How to Choose an Executive Search Firm — Ask The Right Questions
If you don’t already have a go-to partner, choosing an executive search firm can produce justified anxiety. The fees are significant, and a poor outcome is extremely costly. Having a clear idea of what you want in a search partner in advance and what questions to ask can de-escalate the stress, leading to smoother processes and better outcomes.
Below you’ll find seven questions to ask any prospective search consultant. But first, there is a single, crucial question you should be asking yourself — and keep asking yourself throughout the process:
A good executive search partnership prioritizes listening and understanding. Consultants will take the time to listen and get to know your organization and its context. Partnership means they will be honest and clear about strategies and prospects. They will tell you the truth if things aren’t going well or when strategies need adjustment. They don’t operate on a purely transactional basis, and they care about your organization. They will do everything they can to push through to the best outcome possible.
Every search firm that survives in the marketplace will be competent in the actual practice of search, but there are important questions to be asked about specialization, methodology, and so forth. The best results, in our experience, come from the combination of competence, trust, and partnership.
Ask These Seven Questions Before You Decide
- What relevant experience does this consultant possess?
Does this firm specialize in my context or my organization’s context, and how important is that specialization to my context? Methodology matters too. Some specialist firms rely primarily on their pre-existing network. This can be an effective methodology in a straightforward search. In a more nuanced search, where context, character, unusual challenges, or need for change management exist, it may be more important to partner with a firm that will go deep with you, can accommodate nuance and challenge, who will break new ground, and be more hands-on and creative in the sourcing process.
- How flexible are their search capabilities?
Some firms specialize in a region or in limited titles: Chief Financial Officers or HR searches, for instance. Think of it like surgery—there are straightforward operations for which you want the surgeon who has done the procedure a thousand times, and there are also times when you want the surgeon who is working on new techniques, who might be a little more innovative in their approach. An additional consideration is the number of searches you will be doing. If you are likely to hire consultants for more than one search, using specialists means starting over with a new consultant multiple times. There is utility to choosing a more versatile firm who gets to know you, your organization, and its culture. That familiarity during the search process usually leads to better fits and better tenures in the candidates.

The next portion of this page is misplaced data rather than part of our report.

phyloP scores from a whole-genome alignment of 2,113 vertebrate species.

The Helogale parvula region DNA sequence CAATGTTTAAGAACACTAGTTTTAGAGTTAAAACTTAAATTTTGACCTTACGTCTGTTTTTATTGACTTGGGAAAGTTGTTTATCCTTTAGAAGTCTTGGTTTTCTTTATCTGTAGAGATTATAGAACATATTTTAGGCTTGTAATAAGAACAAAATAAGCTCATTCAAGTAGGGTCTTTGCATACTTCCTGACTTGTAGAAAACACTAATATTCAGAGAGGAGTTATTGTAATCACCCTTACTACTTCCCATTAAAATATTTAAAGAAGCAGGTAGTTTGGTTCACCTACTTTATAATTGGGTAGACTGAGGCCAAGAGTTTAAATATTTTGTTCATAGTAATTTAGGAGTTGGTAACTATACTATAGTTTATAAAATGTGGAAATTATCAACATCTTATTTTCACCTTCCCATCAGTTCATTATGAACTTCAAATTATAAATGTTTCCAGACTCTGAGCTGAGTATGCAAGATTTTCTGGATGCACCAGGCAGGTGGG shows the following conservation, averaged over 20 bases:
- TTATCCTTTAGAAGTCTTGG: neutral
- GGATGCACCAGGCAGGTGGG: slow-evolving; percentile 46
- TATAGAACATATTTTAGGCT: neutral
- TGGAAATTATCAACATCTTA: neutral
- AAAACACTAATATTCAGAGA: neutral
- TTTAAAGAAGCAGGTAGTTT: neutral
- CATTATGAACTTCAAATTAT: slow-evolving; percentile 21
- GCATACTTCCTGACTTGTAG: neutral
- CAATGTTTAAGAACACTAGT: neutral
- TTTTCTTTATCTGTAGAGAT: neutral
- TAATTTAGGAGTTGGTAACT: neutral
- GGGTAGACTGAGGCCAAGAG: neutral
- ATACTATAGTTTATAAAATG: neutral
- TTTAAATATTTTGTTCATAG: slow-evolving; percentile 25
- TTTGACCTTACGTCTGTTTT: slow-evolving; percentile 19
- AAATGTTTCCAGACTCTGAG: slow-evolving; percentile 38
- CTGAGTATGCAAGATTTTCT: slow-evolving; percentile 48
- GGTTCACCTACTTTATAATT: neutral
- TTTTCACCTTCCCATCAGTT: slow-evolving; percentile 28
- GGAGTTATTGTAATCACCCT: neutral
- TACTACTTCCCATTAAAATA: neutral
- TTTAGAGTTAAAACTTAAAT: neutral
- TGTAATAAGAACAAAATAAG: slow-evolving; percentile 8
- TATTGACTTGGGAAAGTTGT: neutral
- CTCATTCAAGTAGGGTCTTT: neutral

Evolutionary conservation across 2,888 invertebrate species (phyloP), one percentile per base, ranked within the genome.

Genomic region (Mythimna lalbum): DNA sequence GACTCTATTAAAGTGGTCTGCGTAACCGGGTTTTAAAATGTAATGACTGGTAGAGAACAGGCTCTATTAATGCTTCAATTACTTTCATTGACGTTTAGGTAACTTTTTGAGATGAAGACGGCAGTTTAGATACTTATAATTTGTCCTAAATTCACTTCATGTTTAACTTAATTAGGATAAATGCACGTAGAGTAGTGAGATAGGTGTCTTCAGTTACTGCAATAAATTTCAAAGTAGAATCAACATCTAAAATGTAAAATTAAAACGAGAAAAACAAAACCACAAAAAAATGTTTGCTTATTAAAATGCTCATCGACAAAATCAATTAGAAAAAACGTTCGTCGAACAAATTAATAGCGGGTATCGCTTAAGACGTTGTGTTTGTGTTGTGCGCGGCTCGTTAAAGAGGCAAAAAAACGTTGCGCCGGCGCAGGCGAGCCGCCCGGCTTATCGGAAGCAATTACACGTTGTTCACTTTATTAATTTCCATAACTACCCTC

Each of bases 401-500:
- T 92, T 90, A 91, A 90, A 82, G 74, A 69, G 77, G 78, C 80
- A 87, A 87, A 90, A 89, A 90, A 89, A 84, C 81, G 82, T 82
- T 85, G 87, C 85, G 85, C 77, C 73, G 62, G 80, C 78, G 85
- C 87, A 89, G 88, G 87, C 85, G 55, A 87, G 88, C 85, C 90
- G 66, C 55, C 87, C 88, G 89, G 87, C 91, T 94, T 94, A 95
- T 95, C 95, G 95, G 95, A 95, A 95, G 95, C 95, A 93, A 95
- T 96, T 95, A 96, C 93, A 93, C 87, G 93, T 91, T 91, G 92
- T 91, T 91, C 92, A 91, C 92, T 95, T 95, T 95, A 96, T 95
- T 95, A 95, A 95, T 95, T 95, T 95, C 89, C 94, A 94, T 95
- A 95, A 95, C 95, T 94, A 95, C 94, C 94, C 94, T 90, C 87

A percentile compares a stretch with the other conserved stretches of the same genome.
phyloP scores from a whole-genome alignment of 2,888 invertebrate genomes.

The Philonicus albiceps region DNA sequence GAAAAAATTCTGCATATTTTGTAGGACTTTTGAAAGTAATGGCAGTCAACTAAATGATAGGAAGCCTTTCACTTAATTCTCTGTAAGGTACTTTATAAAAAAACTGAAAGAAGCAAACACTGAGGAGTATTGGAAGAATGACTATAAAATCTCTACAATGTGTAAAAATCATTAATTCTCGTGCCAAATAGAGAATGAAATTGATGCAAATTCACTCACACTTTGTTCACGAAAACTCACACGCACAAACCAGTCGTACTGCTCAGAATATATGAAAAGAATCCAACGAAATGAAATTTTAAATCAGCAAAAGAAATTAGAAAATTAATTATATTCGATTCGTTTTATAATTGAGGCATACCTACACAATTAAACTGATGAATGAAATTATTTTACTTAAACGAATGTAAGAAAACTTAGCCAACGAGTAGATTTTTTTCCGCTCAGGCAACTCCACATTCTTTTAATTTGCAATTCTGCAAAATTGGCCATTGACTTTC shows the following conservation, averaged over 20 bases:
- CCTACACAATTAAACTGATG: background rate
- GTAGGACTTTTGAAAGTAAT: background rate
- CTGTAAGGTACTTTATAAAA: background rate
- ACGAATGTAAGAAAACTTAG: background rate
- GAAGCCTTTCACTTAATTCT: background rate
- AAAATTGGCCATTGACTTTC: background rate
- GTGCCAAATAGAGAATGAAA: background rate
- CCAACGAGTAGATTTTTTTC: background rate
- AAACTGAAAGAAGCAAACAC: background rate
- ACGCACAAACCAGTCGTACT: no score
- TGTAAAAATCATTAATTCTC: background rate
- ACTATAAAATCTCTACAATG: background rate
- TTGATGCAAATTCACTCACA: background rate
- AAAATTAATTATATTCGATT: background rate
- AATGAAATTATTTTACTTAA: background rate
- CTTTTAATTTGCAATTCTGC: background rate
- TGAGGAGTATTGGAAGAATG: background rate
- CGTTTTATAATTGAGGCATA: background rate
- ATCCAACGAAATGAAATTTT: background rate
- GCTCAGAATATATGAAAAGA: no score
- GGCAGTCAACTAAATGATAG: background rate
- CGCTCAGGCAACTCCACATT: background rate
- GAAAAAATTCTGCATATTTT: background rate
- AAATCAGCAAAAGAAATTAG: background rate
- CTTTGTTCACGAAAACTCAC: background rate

- How do they assess candidates?
You will want to think of this question contextually. If you are searching for a straightforward position in a clear setting, then a straightforward assessment methodology with a predetermined set of standard interviews is likely fine. If your context is more nuanced or complex, you should be listening for a good combination of discipline and flexibility in your search partner’s methodology. Below are a few examples of how we would ask those questions:
- How many interviews do you expect to hold?
- How does your interview methodology change as candidates progress through the process?
- Who will interview these candidates—a single consultant or multiple?
- Are these one-on-one interviews?
- Once your interviews are complete, how will you present candidates in a way that helps us to compare them?
- How do you create an equitable experience for candidates within your process?
- How long will it take to find qualified candidates?
In addition to the total time to hire, we recommend asking about the timing of different phases of a search. Once you have a sense of the duration of each phase, it can help you to see where the process may be vulnerable to delays, and therefore, better estimate the total time to hire. A few examples include:
- How long does your discovery process take? How long will it be before the position is posted?
- How long does your sourcing and assessment process take?
- How will you help us to navigate our own interview process?
- What parts of the search do you pre-schedule, and which do you leave flexible?
- What are the expected deliverables?
Once you have a good understanding of the methodology and timeline, you will want to have a clear understanding of all deliverables, as well as what you can expect from your search partner and what is expected from you.
- How many meetings do you envision holding, in what format, and when?
- Can you describe a failed search?
We believe the best way to test a consultant’s mettle is to get them talking about a process that did not work. This gives you a chance to assess their transparency, and help you understand how they deal with challenges. This can tell you a great deal about their adaptability and character.
- Why did the process fail to deliver the intended outcome?
- When did you know the process was in trouble?
- What did you do to try to save it?
- How did you handle your fees in this particular context, and why?
- What information do you need from me?
The Best Next Step?
Contact us for an open, fee-free conversation. We welcome all of the above questions and any others that come to your mind. Our organization thrives on and prioritizes relationship- and trust-building. You’ll find us honest, collaborative, and ready to listen. Since a good fit is just as important to the consultant as it is the client, you can expect us to have questions too.